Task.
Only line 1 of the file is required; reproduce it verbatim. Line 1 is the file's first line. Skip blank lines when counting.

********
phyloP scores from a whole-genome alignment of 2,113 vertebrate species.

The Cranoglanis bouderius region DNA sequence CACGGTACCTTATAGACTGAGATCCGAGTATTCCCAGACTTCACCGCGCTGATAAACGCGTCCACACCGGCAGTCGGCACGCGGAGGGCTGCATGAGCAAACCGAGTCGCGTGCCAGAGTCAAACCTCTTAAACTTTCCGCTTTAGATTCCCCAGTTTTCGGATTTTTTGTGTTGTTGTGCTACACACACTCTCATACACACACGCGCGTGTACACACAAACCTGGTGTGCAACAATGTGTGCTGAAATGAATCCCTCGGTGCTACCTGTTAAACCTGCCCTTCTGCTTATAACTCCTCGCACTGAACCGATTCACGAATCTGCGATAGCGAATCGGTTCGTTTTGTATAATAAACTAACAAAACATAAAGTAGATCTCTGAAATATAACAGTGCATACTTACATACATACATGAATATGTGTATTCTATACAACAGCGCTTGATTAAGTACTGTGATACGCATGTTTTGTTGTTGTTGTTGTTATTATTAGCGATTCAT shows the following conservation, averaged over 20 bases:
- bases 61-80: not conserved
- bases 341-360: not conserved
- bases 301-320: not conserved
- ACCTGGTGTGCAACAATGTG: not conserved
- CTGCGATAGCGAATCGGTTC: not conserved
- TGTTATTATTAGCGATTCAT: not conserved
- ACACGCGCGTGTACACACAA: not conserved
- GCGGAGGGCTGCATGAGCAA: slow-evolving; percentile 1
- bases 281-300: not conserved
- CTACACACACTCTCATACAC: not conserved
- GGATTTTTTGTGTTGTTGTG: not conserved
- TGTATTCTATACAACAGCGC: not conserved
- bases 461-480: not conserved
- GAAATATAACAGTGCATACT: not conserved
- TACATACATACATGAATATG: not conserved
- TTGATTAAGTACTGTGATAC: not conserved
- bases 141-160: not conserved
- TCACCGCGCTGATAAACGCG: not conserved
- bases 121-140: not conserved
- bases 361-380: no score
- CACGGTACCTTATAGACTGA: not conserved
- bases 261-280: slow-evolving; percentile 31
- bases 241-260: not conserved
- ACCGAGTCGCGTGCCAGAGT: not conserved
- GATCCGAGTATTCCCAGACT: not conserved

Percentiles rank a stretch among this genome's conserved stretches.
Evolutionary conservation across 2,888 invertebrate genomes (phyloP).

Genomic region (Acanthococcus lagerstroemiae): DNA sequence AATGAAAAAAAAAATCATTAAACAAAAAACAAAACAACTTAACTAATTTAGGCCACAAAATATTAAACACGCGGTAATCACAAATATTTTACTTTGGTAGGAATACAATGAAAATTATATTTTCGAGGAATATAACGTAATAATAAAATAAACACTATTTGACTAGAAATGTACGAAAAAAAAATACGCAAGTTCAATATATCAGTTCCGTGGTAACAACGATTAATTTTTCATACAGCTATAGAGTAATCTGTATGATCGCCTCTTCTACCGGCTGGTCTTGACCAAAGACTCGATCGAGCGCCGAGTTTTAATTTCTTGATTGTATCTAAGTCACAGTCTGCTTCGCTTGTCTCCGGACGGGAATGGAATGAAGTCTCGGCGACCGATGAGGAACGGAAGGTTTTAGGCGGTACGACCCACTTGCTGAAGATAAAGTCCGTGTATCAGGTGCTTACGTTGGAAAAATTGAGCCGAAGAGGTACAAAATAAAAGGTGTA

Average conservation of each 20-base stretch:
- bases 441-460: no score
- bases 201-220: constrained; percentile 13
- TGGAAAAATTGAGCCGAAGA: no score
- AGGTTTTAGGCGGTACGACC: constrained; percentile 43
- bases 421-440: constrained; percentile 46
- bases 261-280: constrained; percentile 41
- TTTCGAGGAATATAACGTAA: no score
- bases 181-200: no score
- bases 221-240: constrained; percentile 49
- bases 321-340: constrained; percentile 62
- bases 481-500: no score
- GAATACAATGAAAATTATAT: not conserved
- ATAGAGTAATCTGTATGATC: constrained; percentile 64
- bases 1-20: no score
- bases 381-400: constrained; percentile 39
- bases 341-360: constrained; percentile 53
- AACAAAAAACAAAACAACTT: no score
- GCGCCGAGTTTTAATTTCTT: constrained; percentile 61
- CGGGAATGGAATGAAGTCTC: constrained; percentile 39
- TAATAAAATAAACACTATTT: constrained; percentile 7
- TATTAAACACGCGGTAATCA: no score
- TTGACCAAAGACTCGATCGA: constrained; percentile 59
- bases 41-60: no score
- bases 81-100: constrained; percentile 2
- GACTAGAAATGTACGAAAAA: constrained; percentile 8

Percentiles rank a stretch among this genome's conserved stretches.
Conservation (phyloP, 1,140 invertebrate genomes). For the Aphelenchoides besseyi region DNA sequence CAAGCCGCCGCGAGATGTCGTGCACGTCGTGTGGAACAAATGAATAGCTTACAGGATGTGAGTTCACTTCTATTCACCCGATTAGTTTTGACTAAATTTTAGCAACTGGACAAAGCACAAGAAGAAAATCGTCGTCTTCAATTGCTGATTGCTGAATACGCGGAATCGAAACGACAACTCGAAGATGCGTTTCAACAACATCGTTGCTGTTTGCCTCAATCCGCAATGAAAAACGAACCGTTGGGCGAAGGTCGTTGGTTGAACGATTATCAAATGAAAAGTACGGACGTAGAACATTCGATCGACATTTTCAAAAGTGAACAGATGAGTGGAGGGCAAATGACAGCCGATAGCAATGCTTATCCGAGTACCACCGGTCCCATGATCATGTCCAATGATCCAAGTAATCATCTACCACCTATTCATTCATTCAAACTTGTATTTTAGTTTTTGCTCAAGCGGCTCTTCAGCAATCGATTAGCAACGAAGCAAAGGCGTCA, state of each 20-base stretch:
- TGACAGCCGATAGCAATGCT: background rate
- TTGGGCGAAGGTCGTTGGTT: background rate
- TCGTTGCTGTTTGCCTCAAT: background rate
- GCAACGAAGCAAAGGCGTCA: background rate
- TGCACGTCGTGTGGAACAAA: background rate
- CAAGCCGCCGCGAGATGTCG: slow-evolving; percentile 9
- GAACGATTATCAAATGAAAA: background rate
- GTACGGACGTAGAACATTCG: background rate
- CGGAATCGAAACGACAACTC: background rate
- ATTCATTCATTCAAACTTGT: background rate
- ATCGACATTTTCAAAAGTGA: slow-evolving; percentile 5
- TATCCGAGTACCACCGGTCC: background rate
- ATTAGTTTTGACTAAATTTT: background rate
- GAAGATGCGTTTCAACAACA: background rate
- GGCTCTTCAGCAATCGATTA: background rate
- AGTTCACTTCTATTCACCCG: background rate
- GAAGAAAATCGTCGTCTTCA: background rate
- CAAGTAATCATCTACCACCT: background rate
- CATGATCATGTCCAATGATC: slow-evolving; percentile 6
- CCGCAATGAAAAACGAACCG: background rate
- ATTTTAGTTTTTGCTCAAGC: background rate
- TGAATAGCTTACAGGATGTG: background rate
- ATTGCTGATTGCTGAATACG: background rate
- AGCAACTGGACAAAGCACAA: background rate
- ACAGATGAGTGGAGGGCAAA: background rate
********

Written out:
phyloP scores from a whole-genome alignment of 2,113 vertebrate species.